Hard Numbers: Half a million EU citizens in limbo in post-Brexit Britain

7: Days after a new prime minister-designate took office in Iraq, seven protesters were killed at an anti-government sit-in in the city of Najaf. Supporters of Moqtada al-Sadr, the powerful cleric with a cult-like following who backs the new PM, threw Molotov cocktails and stabbed demonstrators.

138: At least 138 people deported by the US back to El Salvador in recent years were killed after arriving there, according to Human Rights Watch. The grim tally comes as the Trump administration seeks to tighten restrictions on Central American asylum-seekers.

500,000: Some half a million EU citizens in Britain are yet to apply for "settled status," which would allow them to stay in the country after Brexit is complete. The British government has touted this as a fair scheme, but critics say EU citizens in Britain face losing benefits such as healthcare.

3,000: Several schools in northern Mozambique did not open for the new academic year because of the surge of jihadist terror attacks. The closure affects some 3,000 pupils in Cabo Delgado, the gas rich province that's become a hotbed of Islamist violence.

Kevin Sneader, global managing partner of McKinsey & Company, answers the question: Are CEOs getting real about climate change?

The answer, yes. Why? One, it's personal. Many have watched with horror the wildfires that took place recently. Others have even been evacuated. And for some, the snow set in Davos, they experienced incredibly mild temperatures that laid all to quip that climate change really has arrived. But the other reasons are a growing understanding of the nature of climate change.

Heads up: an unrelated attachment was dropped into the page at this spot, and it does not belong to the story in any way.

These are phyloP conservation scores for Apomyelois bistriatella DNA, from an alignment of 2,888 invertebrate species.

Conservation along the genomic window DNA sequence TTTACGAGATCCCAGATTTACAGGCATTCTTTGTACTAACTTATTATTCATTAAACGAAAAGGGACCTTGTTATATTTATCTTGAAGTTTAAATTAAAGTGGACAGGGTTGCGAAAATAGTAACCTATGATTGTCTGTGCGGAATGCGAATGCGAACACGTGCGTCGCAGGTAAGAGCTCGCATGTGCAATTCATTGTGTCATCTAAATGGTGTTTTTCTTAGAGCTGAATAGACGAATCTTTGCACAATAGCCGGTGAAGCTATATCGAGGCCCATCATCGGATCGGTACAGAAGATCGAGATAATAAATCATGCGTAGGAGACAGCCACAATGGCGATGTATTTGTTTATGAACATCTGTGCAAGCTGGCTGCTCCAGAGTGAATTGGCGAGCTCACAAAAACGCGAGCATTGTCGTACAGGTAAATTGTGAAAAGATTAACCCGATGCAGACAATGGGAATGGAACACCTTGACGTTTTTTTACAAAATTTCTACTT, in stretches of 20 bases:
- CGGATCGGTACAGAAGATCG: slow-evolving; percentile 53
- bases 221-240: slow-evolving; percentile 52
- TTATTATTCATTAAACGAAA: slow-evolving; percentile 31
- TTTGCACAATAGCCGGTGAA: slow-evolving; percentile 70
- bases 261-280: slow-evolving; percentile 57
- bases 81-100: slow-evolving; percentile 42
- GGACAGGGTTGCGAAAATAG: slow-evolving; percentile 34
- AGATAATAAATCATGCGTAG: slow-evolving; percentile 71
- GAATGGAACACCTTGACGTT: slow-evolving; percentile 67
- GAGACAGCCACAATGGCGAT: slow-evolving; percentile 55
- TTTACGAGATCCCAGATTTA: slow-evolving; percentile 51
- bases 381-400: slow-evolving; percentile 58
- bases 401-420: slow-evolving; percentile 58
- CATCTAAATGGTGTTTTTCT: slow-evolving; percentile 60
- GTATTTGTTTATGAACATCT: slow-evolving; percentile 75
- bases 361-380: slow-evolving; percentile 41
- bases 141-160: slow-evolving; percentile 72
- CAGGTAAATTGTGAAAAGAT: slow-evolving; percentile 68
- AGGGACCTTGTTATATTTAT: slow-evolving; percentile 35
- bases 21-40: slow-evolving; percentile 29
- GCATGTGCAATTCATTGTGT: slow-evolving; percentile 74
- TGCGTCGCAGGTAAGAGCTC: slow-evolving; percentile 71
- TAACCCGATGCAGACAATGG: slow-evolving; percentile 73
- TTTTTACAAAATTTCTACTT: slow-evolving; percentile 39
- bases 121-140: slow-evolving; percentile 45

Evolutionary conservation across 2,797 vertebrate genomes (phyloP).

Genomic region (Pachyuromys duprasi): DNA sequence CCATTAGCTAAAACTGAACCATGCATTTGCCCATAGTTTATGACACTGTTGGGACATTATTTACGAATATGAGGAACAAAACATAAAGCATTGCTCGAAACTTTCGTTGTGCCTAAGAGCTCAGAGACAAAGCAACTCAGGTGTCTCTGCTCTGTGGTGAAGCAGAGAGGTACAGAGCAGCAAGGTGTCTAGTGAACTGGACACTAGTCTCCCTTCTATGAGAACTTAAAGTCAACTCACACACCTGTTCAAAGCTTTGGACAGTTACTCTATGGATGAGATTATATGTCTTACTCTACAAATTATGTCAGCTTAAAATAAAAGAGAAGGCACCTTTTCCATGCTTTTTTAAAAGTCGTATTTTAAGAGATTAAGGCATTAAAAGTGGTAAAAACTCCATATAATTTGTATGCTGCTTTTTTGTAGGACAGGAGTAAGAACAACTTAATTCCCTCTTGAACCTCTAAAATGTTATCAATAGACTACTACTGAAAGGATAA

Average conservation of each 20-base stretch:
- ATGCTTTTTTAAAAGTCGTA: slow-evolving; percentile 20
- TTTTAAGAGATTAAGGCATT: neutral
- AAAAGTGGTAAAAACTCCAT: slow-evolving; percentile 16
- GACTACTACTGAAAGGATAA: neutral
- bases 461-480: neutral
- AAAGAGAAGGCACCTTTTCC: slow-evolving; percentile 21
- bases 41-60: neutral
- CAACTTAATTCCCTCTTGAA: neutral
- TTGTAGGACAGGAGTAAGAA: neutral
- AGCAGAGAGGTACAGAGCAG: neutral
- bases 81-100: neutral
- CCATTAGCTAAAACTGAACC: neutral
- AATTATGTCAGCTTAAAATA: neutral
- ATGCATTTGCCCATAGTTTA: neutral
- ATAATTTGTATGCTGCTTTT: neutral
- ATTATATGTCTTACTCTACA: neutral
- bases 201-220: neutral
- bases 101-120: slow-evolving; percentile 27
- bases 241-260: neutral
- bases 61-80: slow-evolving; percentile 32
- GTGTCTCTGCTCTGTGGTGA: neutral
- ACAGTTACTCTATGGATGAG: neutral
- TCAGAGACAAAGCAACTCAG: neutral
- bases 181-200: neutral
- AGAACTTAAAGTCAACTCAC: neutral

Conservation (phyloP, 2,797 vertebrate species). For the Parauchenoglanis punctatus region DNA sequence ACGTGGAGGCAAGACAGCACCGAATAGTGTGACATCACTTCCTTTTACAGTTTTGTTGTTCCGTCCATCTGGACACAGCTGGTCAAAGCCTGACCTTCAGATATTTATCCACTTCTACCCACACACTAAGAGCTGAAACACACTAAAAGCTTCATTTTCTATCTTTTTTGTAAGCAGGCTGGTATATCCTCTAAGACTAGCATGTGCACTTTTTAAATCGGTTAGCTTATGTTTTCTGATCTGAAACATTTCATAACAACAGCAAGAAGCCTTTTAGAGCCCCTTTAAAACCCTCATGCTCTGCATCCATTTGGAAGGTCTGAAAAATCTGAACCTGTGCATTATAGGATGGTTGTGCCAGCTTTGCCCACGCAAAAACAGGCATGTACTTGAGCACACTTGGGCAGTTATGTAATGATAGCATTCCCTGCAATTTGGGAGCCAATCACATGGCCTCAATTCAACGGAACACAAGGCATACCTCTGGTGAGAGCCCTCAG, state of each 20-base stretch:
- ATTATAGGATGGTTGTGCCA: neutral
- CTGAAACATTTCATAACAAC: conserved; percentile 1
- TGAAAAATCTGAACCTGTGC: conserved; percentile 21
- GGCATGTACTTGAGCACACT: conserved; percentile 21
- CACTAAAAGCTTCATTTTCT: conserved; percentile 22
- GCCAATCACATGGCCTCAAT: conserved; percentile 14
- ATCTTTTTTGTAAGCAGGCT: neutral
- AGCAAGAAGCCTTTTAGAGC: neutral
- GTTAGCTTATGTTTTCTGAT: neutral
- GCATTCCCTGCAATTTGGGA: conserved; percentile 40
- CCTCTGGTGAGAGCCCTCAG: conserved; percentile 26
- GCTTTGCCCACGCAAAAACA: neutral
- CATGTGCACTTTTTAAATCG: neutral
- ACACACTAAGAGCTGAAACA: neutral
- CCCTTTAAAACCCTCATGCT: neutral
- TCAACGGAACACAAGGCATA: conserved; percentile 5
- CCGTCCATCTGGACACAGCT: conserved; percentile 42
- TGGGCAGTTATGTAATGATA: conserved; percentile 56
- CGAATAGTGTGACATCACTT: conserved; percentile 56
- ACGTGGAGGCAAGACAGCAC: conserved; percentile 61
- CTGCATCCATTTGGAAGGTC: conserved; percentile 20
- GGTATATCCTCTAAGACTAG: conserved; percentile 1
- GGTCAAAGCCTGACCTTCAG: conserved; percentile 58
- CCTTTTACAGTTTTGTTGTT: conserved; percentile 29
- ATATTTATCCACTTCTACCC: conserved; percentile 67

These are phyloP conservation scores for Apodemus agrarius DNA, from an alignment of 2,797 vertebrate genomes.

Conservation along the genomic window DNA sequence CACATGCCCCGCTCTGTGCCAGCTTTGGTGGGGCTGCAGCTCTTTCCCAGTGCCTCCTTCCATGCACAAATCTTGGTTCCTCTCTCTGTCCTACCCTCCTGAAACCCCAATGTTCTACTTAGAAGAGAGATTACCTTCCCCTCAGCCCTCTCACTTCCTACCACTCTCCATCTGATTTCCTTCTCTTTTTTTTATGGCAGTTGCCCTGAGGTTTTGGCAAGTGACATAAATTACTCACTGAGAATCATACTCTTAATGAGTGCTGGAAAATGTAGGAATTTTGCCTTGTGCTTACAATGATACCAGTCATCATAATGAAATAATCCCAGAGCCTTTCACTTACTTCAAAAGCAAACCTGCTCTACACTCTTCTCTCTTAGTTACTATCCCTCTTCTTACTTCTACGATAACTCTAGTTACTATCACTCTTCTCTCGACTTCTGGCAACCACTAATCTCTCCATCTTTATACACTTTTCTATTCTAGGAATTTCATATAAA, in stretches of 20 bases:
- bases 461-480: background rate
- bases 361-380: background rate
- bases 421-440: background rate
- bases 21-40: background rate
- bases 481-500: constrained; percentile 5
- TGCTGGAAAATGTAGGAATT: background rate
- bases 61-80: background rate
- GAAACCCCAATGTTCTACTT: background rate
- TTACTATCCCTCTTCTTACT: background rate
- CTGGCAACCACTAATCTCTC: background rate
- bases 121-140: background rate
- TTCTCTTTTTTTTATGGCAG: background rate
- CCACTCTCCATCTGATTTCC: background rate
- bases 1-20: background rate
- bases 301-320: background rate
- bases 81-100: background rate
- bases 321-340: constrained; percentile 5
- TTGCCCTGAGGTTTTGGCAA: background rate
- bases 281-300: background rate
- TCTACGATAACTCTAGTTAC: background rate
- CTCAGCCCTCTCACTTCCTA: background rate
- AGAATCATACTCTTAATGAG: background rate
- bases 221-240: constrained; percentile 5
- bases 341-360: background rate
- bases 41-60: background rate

Welcome to the eleventh parliamentary elections in Iran's 40-year history.

Want to run for a seat? You can…if you're an Iranian citizen between the ages of 30 and 75, hold a master's degree or its equivalent, have finished your military service (if you're a man), and have demonstrated a commitment to Islam. Check all these boxes, and you can ask permission to run for office.

Permission comes from the 12-member Guardian Council, a body composed of six clerics appointed by Supreme Leader Ayatollah Ali Khamenei and six jurists that Khamenei appoints indirectly. If the Council says yes, you can win a seat in parliament. If they say no, you can't.

This parliament, also called the Majlis, does have real power. It approves the national budget, drafts legislation and sends it to the Guardian Council for approval, ratifies treaties, approves ministers and can question the president. The current Majlis represents a wide range of values and opinions.


As the head of a leading management consulting firm, global managing partner of McKinsey & Company Kevin Sneader has an inside view into the challenges facing the world's top executives. Every Thursday, Sneader will address questions about key issues like attracting and retaining talent, growing revenue, navigating change, staying ahead of the competition, and corporate responsibility – all in 60 seconds.

GZERO's Alex Kliment interviews New Yorker correspondent and author Joshua Yaffa. The two discuss Yaffa's new book, Between Two Fires, about what life is like for Russians today. They also sample some vodka at a famous Russian restaurant in NYC, of course!